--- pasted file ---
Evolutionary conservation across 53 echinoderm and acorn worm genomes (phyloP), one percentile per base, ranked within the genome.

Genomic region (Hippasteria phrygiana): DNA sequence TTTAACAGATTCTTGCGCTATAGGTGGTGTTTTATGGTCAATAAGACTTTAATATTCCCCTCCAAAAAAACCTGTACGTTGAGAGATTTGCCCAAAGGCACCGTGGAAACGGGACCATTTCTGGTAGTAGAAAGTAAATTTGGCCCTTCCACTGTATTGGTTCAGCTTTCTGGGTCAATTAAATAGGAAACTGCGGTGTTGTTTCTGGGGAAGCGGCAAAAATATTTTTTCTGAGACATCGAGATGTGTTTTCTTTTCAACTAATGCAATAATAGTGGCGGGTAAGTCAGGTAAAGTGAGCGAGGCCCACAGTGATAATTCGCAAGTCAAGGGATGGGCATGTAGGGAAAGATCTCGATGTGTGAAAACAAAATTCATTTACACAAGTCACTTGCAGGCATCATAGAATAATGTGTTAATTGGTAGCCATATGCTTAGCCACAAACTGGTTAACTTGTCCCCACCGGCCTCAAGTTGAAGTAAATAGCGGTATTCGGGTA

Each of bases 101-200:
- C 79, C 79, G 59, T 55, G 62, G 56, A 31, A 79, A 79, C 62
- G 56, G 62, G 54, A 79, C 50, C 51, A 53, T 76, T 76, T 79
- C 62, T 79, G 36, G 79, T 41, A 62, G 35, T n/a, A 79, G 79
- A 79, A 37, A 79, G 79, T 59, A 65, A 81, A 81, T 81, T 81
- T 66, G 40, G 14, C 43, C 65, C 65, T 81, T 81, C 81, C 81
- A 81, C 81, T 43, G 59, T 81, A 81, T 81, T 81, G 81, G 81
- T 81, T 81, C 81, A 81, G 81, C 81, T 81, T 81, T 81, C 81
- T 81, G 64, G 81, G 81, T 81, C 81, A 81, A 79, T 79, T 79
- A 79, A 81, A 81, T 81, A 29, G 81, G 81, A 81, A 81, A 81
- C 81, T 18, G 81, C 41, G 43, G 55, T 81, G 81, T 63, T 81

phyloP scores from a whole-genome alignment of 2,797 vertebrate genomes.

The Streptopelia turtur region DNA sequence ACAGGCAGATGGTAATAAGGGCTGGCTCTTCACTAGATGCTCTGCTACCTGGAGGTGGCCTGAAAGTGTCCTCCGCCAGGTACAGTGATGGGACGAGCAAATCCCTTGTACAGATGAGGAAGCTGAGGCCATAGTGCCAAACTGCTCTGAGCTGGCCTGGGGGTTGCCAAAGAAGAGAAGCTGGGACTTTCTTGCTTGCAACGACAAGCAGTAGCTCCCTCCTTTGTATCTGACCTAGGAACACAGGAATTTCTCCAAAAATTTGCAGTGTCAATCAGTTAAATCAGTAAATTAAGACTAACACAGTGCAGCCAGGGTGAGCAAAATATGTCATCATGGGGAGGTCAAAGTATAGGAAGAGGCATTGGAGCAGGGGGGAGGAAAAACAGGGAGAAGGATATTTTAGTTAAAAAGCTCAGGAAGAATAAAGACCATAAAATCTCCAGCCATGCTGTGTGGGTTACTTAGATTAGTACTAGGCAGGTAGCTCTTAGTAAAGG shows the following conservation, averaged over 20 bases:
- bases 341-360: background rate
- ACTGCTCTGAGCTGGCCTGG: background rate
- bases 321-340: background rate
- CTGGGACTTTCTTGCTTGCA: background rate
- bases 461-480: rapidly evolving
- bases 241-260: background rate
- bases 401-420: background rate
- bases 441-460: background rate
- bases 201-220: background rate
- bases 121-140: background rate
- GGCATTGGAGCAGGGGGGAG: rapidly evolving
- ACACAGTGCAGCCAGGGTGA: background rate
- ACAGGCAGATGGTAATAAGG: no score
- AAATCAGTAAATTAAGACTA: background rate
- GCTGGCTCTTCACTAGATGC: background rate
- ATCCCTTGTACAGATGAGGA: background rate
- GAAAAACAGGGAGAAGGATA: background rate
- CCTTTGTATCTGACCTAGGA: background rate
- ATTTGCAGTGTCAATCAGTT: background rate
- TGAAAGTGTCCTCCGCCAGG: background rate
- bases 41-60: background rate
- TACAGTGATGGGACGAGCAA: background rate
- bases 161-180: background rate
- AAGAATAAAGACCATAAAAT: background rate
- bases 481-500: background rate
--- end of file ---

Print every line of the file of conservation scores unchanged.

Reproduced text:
Evolutionary conservation across 53 echinoderm and acorn worm genomes (phyloP), one percentile per base, ranked within the genome.

Genomic region (Hippasteria phrygiana): DNA sequence TTTAACAGATTCTTGCGCTATAGGTGGTGTTTTATGGTCAATAAGACTTTAATATTCCCCTCCAAAAAAACCTGTACGTTGAGAGATTTGCCCAAAGGCACCGTGGAAACGGGACCATTTCTGGTAGTAGAAAGTAAATTTGGCCCTTCCACTGTATTGGTTCAGCTTTCTGGGTCAATTAAATAGGAAACTGCGGTGTTGTTTCTGGGGAAGCGGCAAAAATATTTTTTCTGAGACATCGAGATGTGTTTTCTTTTCAACTAATGCAATAATAGTGGCGGGTAAGTCAGGTAAAGTGAGCGAGGCCCACAGTGATAATTCGCAAGTCAAGGGATGGGCATGTAGGGAAAGATCTCGATGTGTGAAAACAAAATTCATTTACACAAGTCACTTGCAGGCATCATAGAATAATGTGTTAATTGGTAGCCATATGCTTAGCCACAAACTGGTTAACTTGTCCCCACCGGCCTCAAGTTGAAGTAAATAGCGGTATTCGGGTA

Each of bases 101-200:
- C 79, C 79, G 59, T 55, G 62, G 56, A 31, A 79, A 79, C 62
- G 56, G 62, G 54, A 79, C 50, C 51, A 53, T 76, T 76, T 79
- C 62, T 79, G 36, G 79, T 41, A 62, G 35, T n/a, A 79, G 79
- A 79, A 37, A 79, G 79, T 59, A 65, A 81, A 81, T 81, T 81
- T 66, G 40, G 14, C 43, C 65, C 65, T 81, T 81, C 81, C 81
- A 81, C 81, T 43, G 59, T 81, A 81, T 81, T 81, G 81, G 81
- T 81, T 81, C 81, A 81, G 81, C 81, T 81, T 81, T 81, C 81
- T 81, G 64, G 81, G 81, T 81, C 81, A 81, A 79, T 79, T 79
- A 79, A 81, A 81, T 81, A 29, G 81, G 81, A 81, A 81, A 81
- C 81, T 18, G 81, C 41, G 43, G 55, T 81, G 81, T 63, T 81

phyloP scores from a whole-genome alignment of 2,797 vertebrate genomes.

The Streptopelia turtur region DNA sequence ACAGGCAGATGGTAATAAGGGCTGGCTCTTCACTAGATGCTCTGCTACCTGGAGGTGGCCTGAAAGTGTCCTCCGCCAGGTACAGTGATGGGACGAGCAAATCCCTTGTACAGATGAGGAAGCTGAGGCCATAGTGCCAAACTGCTCTGAGCTGGCCTGGGGGTTGCCAAAGAAGAGAAGCTGGGACTTTCTTGCTTGCAACGACAAGCAGTAGCTCCCTCCTTTGTATCTGACCTAGGAACACAGGAATTTCTCCAAAAATTTGCAGTGTCAATCAGTTAAATCAGTAAATTAAGACTAACACAGTGCAGCCAGGGTGAGCAAAATATGTCATCATGGGGAGGTCAAAGTATAGGAAGAGGCATTGGAGCAGGGGGGAGGAAAAACAGGGAGAAGGATATTTTAGTTAAAAAGCTCAGGAAGAATAAAGACCATAAAATCTCCAGCCATGCTGTGTGGGTTACTTAGATTAGTACTAGGCAGGTAGCTCTTAGTAAAGG shows the following conservation, averaged over 20 bases:
- bases 341-360: background rate
- ACTGCTCTGAGCTGGCCTGG: background rate
- bases 321-340: background rate
- CTGGGACTTTCTTGCTTGCA: background rate
- bases 461-480: rapidly evolving
- bases 241-260: background rate
- bases 401-420: background rate
- bases 441-460: background rate
- bases 201-220: background rate
- bases 121-140: background rate
- GGCATTGGAGCAGGGGGGAG: rapidly evolving
- ACACAGTGCAGCCAGGGTGA: background rate
- ACAGGCAGATGGTAATAAGG: no score
- AAATCAGTAAATTAAGACTA: background rate
- GCTGGCTCTTCACTAGATGC: background rate
- ATCCCTTGTACAGATGAGGA: background rate
- GAAAAACAGGGAGAAGGATA: background rate
- CCTTTGTATCTGACCTAGGA: background rate
- ATTTGCAGTGTCAATCAGTT: background rate
- TGAAAGTGTCCTCCGCCAGG: background rate
- bases 41-60: background rate
- TACAGTGATGGGACGAGCAA: background rate
- bases 161-180: background rate
- AAGAATAAAGACCATAAAAT: background rate
- bases 481-500: background rate